Cody Leonard had a record-setting Senior season.
He was a unanimous Great Lakes Valley Conference (GLVC) first-team selection and was named the GLVC Defensive Player of the Year.
Within the GLVC, the closest defender in terms of total tackles was 66 stops behind Leonard.
Leonard’s 168 tackles broke the single-season GLVC record. This was a mark that was previously set by McKendree’s A.J. Wentland with 145 stops in 2016.
Leonard averaged 15.3 tackles per game, which was also a league record. This mark was previously held by Wentland with 13.5 set in 2015.
Leonard’s 376 career tackles lands him fourth all-time in GLVC history, while his 88 solo stops and 223 solo tackles were Quincy single-season and career records, respectively.
Leonard is the first Hawk to ever win GLVC Defensive Player of the Year, and this is the first time a Hawk won a major award from the GLVC since Chris Harris was named Freshman of the Year in 2014.
Leonard had more than 10 tackles in every game this season, where the Hawks posted a record of 4-7, a one-win improvement from a year ago.
Leonard’s final game with the Hawks was his best. He had a career-high 24 tackles, which is a GLVC single game record, in the Hawks 24-21 win over Southwest Baptist on Senior Day.
Not only leading the conference, but Leonard led all of NCAA DII in tackles and solo tackles. His 168 tackles were 34 more than Dominic Cizauskas, who had the second most tackles in the country.
Leonard was nominated for the Harlon Hill award, which is given annually to the Division II College Football Player of the Year. Leonard is among only 37 players who were nominated, and only four of which were defensive players.
Leonard is third all-time on the NCAA Division II Active List Leaders, and 12th All-Time in All of NCAA history (FBS, FCS, II, III) with 376 career tackles.
Leonard is the first Quincy University football player to be an all-American.
Leonard has many record-breaking numbers and accolades, but the most impressive thing may be something he registered a zero in, games missed.
“Weightlifting and stretching have really helped me stay injury-free over my 4 years,” Leonard, who never missed a game, explained.
Leonard went from 192 pounds his freshman season to 225 pounds his senior season.
Leonard said that the accolades he has received have been confirmation of his hard work, but he still wasn’t content with his team’s performance since the Hawks never had a winning record in his career. The closest the Hawks came was in 2016, when they went 5-6.
Where did his passion to play football come from? In the first grade where he went to watch the local high school team play in his hometown, Carrollton, Illinois. Football has helped Leonard learn important skills for other aspects of his life.
“Football has taught me most of what I know now,” Leonard said. “Competitive leadership, especially this year I was a captain for us I had to really step my leadership up on the team.”
Leonard has reached great heights on the football field. However, dominance on the football field was not always the case for the all-American linebacker.
Leonard rarely saw any time his freshman year on defense. He was primarily used for special teams, only recording 20 tackles.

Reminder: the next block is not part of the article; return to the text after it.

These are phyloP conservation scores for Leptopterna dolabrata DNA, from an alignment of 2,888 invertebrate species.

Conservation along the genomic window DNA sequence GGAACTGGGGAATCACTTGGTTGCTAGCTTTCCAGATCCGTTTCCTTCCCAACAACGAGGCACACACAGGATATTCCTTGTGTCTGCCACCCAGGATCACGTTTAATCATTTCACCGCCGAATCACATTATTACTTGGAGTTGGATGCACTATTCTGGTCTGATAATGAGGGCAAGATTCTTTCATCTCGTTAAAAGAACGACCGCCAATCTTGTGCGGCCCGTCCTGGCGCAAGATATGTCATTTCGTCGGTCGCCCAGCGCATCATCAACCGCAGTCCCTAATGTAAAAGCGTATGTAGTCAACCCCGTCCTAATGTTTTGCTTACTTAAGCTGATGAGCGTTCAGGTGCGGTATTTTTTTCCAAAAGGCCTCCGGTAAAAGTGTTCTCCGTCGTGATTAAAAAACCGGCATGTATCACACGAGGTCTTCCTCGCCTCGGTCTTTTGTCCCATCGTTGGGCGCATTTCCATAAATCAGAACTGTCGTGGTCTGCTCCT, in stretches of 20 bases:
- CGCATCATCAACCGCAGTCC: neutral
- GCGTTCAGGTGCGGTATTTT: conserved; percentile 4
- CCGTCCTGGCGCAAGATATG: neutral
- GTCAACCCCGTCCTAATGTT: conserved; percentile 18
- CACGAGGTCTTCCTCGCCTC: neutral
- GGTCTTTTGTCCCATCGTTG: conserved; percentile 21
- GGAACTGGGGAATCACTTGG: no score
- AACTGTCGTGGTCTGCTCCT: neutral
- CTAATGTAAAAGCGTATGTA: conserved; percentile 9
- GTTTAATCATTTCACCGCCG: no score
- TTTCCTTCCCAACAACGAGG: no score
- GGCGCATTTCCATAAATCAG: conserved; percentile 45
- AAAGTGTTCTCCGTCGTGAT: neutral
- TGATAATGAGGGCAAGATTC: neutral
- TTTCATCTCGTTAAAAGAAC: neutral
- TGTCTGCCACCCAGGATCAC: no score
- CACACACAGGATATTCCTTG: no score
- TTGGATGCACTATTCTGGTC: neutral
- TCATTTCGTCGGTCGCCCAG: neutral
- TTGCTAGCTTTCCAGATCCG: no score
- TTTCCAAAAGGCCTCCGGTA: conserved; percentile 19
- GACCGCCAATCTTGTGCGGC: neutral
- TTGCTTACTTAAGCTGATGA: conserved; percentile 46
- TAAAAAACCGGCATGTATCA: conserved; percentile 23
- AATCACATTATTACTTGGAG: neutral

Leonard only saw time in the starting lineup towards the end of his freshman season because the Hawks had a lot of injuries to defensive starters.
This is the special aspect of Leonard’s story: growth. Not only growing two inches and 33 pounds. Leonard’s performance got better every single year. After his freshman season, Leonard led the Hawks in tackles, and the year after that, and the year after that.
Not only did he lead the team, but he also improved on his marks each year.
Leonard’s tackling numbers were 20, 78, 110, 168 throughout his four years, respectively.
Furthermore, Leonard tells aspiring Hawks advice he has for them, and a sense of reality for young players.
“Most times coming in as a young kid your probably not going to play right away,” Leonard said “I didn’t, I was a travel guy, but I didn’t really play on defense much until the end of the year that year because we had a good amount of injuries.”
Leonard will be continuing to train to give himself a chance to make his dream of playing professionally a reality.
Leonard will be playing in bowl games this coming month.
Leonard said playing professionally would mean a lot to him coming from a small town and small university. He also says that it would help put the QU football program on the map
With the season over, Leonard now has more free time. He is trying to use that time to the best of his ability, to continue to put his effort into school, and football.
It’s no coincidence that someone who garnered 376 total career tackles enjoys the physicality of the sport.
“I like the physical aspect of it.” Leonard said. “It’s a good way for me to release on my emotions and just have fun and be myself out there.”
How was Leonard able to do this?
Leonard was a middle linebacker, and he usually doesn’t have a designated gap to fill. Being a free-roaming player has helped him. Also, the pressure applied by the defensive line helped Leonard. Leonard had three honorable mentions all-conference players on the defensive line who applied pressure on the opposing team’s offense. This allowed Leonard to be in the correct locations, and made the tackling assignments easier to find.
“I never would have thought that I’d be a guy in the record books,” Leonard explained.